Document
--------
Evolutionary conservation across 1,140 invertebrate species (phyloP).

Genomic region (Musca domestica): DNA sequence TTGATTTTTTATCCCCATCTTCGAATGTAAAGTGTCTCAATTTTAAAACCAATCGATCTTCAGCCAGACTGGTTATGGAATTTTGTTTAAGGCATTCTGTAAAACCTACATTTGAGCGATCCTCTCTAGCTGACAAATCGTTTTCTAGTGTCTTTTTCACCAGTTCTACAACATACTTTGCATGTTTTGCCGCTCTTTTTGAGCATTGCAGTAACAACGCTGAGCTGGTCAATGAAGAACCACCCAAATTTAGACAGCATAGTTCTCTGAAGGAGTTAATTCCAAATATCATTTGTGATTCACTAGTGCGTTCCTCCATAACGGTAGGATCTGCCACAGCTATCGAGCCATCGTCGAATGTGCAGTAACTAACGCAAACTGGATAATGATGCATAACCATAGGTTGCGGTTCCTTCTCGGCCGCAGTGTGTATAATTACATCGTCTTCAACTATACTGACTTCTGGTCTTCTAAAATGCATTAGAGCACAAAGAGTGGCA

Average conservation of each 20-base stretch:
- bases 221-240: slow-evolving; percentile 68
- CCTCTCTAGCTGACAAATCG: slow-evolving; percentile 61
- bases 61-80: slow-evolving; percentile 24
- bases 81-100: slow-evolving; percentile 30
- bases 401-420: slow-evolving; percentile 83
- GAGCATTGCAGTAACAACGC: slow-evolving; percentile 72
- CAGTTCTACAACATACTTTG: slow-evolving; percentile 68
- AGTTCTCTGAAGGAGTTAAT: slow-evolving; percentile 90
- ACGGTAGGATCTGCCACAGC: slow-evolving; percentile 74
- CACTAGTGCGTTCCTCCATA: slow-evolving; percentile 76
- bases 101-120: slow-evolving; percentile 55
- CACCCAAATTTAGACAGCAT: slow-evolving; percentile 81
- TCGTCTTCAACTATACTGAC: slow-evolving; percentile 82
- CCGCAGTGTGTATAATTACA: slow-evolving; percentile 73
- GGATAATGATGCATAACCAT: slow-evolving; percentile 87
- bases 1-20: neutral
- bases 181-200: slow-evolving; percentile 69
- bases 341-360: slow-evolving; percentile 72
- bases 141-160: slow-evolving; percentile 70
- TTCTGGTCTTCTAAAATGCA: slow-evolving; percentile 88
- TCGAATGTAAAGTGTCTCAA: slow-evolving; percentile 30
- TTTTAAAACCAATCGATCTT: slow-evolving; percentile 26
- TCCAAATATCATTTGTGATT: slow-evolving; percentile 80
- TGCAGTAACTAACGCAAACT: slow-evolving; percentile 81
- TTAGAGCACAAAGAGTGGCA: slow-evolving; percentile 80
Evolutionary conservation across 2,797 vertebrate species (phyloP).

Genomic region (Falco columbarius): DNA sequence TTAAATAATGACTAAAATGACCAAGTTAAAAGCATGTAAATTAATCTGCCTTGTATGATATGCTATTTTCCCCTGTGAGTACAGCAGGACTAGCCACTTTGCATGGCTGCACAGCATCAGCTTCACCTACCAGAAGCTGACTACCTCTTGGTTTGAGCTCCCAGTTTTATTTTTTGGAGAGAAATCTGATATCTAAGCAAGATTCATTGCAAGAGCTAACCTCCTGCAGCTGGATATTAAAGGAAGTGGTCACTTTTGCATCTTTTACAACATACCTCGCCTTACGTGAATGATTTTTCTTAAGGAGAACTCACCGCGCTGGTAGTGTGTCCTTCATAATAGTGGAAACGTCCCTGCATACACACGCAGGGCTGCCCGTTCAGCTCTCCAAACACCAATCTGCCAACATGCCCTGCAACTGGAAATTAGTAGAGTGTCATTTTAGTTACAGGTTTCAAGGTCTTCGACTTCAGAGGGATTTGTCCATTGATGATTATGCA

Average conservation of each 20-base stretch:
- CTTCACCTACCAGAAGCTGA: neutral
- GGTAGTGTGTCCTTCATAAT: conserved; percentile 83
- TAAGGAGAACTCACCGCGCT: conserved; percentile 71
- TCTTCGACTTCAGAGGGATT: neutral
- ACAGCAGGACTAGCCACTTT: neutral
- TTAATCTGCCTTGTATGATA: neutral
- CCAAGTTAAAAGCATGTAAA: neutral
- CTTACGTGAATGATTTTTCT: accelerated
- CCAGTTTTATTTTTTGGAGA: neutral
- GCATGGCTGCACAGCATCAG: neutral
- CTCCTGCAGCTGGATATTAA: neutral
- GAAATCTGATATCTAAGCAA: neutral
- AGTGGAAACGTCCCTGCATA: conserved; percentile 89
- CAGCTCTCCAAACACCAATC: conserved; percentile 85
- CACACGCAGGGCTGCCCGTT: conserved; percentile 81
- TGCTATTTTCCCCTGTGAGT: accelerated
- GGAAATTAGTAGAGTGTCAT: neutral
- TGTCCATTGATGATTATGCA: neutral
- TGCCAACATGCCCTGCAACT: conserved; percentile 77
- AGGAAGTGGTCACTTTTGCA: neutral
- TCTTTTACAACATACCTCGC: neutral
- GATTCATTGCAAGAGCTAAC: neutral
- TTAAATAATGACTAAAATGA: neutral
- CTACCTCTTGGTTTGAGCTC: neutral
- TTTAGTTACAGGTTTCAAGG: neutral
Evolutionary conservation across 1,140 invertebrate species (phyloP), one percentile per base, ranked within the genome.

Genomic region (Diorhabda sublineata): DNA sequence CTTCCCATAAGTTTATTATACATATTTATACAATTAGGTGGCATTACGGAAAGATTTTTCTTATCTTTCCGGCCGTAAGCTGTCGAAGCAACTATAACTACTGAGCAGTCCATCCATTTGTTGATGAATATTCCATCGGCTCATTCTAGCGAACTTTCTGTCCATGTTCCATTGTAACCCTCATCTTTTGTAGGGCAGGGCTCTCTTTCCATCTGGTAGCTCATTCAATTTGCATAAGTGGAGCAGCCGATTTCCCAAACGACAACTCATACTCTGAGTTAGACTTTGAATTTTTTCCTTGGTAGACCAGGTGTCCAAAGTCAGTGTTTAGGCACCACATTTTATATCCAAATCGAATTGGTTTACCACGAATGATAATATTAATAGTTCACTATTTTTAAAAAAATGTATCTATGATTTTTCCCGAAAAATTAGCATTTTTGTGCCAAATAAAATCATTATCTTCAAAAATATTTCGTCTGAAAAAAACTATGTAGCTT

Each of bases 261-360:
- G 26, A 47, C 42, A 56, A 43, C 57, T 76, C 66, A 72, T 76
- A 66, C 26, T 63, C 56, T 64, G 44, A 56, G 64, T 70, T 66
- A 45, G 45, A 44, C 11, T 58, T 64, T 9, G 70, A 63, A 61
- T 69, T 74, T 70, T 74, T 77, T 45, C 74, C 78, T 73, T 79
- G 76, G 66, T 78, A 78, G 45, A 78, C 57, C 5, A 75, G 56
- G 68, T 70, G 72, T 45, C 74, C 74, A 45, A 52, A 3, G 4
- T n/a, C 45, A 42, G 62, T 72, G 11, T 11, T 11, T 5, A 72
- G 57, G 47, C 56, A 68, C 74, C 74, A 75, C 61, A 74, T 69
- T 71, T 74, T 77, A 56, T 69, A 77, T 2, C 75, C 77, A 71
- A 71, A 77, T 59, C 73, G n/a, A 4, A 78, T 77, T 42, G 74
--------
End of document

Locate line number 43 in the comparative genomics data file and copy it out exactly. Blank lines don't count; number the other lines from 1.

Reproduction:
- GAAATCTGATATCTAAGCAA: neutral